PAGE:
Erik: I think gateways also help to address one of these other constant pains in the industrial IOT space which is connectivity across different protocols. So you're also maybe addressing a couple of problems with this approach that you've outlined there. But one last topic that I think would be interesting to have your opinion on is you've outlined here both for greenfield and brownfield environment a best path forward, where are we today in terms of being able to implement these options cost effectively more or less plug and play or at least conveniently without a lot of customized work from whoever's owning the system? Can you give us as of June 2018 where are we today viewpoint?
Sven: So where are we today? Well, we are in an environment where finally there is a heightened awareness for security and the criticality of security within the industrial space because of the industrial Internet. So I think that's the first step. That’s the longest time we had a hard time taking. There were other priorities, the rate of technology, evolution was so great that that's all we focused on. But here comes the complexity that comes along with that. And then we very quickly realized that the security is required in order to keep all of that in balance. So we've taken that first step.
So now what do we need to do? In order to realize a world like we just described there where there is a standardized approach to security and organizations can evolve over time with the knowledge that there's this compatibility layer, and even in the post quantum world, there are solutions that will be solutions, presumably in place at that time, which can then simply be updated. And just the update and upgrade process is somehow addressed. I think we have line of sight to that.
We still have to sit down with the standards organizations and really understand how these things should work and what specific steps need to be taken. And then after that, you dig down into the interfaces and how to make it all interoperable. And then you got to go to all of the different vendors and say we realize you all have your own way to do it, but here is a way that the industry has decided would be the proper way to do that from that industry's perspective.
And then it's a matter of adoption. And there are a couple of different drivers to adoption. So for example, one lever that would certainly create a very quick security adoption were if software liability were pushed through, and it's really a situation where any damage that you caused from your hardware or software would be your responsibility, which today is not the case. So in that case, there would be an immediate response to security. However, it would probably greatly stifle innovation because now everybody's in an environment where they're afraid to make changes and to innovate and evolve. So that would be a way to do it, maybe not the best way.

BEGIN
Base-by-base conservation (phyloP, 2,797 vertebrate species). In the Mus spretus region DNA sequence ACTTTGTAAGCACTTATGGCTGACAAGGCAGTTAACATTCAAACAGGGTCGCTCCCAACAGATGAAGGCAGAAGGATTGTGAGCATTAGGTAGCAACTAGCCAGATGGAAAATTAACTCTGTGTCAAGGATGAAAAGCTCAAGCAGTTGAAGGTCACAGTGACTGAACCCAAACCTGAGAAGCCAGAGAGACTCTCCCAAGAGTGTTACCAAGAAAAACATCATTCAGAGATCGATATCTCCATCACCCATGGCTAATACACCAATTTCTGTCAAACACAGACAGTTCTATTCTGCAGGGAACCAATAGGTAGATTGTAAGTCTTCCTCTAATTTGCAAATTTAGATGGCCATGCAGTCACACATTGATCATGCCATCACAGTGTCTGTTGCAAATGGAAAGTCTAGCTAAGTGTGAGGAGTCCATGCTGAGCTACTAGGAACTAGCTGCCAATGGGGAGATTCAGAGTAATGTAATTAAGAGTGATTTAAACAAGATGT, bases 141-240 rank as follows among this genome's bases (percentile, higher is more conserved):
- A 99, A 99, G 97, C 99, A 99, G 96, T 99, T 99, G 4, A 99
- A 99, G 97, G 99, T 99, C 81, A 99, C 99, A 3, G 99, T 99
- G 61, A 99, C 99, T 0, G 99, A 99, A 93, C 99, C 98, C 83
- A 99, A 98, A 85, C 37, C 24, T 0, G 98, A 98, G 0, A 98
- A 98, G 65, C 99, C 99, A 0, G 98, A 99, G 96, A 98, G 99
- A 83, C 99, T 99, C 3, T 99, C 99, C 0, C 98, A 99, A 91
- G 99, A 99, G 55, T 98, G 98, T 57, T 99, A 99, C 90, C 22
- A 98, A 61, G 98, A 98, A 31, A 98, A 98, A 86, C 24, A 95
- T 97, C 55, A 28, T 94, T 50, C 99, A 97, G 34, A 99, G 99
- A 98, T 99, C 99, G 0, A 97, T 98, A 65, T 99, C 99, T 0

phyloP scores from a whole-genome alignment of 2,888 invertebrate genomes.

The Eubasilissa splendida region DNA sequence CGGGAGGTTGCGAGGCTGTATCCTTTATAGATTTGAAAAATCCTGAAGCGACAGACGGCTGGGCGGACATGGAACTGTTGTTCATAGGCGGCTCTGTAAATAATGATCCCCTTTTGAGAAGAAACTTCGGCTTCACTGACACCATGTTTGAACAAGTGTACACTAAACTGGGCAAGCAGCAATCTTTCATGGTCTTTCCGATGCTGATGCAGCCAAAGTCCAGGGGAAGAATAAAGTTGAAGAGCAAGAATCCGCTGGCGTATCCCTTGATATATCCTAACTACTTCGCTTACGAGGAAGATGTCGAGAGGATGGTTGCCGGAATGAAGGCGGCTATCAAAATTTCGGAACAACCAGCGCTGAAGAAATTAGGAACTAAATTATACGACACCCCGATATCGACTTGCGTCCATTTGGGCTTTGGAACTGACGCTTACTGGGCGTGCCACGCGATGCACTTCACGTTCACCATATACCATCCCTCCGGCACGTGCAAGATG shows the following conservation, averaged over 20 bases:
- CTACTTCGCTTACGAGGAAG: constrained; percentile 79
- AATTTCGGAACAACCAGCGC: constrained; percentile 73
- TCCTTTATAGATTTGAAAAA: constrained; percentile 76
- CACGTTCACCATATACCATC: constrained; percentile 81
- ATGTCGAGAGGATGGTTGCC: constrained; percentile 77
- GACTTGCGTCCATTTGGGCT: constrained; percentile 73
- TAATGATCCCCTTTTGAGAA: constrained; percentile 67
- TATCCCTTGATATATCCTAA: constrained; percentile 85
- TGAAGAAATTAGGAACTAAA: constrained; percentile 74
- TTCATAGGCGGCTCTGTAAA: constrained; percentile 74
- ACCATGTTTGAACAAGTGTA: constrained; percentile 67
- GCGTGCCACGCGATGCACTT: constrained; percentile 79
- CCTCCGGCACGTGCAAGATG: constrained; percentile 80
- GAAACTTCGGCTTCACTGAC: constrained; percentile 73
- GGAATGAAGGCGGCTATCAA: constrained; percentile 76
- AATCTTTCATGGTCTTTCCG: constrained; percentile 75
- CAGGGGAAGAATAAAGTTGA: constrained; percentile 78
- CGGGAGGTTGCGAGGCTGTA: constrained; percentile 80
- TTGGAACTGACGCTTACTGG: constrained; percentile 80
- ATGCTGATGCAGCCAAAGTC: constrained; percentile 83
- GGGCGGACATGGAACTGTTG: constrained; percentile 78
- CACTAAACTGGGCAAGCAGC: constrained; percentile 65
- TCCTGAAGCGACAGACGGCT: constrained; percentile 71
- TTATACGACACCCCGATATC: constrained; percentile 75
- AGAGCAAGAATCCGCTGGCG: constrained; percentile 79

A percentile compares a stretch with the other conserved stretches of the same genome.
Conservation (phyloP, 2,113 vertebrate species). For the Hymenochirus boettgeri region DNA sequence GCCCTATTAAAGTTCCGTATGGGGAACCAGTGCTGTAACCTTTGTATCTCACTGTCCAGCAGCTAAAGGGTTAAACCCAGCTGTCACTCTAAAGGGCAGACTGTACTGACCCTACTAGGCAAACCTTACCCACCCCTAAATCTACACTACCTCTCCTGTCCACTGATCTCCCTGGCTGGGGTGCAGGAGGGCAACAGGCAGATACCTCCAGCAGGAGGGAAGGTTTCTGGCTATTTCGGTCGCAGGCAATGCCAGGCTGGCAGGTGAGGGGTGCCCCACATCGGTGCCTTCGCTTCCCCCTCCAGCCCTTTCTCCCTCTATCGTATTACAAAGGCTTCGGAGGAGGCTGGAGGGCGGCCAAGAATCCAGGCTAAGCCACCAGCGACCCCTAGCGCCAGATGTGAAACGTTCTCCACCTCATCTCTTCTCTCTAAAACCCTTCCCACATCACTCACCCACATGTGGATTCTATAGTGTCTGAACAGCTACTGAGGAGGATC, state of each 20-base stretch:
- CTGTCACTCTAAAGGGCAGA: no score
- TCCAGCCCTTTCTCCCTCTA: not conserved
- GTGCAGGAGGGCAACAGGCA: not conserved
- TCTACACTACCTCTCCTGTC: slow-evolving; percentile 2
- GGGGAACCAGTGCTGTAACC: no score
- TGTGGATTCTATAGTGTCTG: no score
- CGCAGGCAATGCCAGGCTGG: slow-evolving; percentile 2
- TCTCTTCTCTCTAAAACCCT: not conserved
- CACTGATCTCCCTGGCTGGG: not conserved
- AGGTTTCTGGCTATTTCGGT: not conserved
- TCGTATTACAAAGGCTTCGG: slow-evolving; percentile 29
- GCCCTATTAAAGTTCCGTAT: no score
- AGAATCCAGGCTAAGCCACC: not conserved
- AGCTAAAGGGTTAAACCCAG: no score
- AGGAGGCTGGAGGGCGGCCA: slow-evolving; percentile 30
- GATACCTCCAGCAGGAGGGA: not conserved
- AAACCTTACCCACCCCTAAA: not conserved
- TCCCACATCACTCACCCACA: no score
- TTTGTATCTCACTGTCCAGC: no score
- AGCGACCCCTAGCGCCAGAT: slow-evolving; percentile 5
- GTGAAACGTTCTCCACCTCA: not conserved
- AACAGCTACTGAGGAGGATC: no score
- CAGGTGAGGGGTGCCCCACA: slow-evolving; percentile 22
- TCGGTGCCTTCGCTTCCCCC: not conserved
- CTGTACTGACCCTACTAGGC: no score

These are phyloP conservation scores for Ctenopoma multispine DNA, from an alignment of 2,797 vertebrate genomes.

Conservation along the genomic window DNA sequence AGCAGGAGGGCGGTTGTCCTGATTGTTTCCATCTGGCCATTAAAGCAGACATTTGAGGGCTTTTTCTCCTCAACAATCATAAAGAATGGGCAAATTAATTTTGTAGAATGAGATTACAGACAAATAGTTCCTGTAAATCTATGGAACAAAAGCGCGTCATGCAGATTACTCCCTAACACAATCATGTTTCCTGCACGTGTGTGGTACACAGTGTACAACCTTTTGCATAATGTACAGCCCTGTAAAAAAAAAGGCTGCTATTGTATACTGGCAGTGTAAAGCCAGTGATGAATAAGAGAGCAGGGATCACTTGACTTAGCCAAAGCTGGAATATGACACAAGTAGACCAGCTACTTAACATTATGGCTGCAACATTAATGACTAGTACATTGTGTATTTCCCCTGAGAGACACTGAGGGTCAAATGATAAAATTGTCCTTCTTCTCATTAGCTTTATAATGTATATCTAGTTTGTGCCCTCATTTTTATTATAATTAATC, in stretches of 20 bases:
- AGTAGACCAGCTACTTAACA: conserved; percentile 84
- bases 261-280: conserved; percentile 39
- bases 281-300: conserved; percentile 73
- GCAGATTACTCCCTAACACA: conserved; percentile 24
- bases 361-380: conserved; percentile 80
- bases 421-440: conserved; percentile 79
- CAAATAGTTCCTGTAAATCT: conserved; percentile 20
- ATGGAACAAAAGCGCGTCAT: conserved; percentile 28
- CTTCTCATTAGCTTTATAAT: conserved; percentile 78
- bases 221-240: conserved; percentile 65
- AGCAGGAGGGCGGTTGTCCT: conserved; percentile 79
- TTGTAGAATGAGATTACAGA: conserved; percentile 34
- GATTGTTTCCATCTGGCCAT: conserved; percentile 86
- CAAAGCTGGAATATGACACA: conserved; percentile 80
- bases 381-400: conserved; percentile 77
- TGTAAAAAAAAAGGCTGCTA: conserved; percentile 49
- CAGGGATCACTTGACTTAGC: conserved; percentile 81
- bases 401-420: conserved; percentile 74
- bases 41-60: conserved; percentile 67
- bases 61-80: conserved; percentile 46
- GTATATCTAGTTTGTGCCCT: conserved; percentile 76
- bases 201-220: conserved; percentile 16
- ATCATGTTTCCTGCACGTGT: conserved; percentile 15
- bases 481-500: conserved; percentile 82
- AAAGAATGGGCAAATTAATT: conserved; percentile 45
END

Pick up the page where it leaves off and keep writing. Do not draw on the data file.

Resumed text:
Another way to do it would be through legislation. And we're seeing a lot of that across the world right now, especially around privacy. So there is legislation that describe exactly what the privacy rights and requirements are for various industries. And so something similar could be done for security. And that would certainly cause a very quick shift to a more security aware environment. The downside of that is much of that depends on the security savvy of the folks drafting the material. It depends on the intestinal fortitude of the politicians that are trying to push it through.
And honestly, it depends on the exceptions and the waivers that are built into it, and how much bite does it really have. If it's more cost affordable to pay the fine than it is to secure the system, then it was really offered nothing. And really, at the end of the day, we're talking about the trustworthiness of the system, not just the security. So that's a way to do it. And we are certainly seeing some of that. But by far, we think the best way is to go through the standardization route, where the industry itself agrees on what should be done and gets it done and implement it.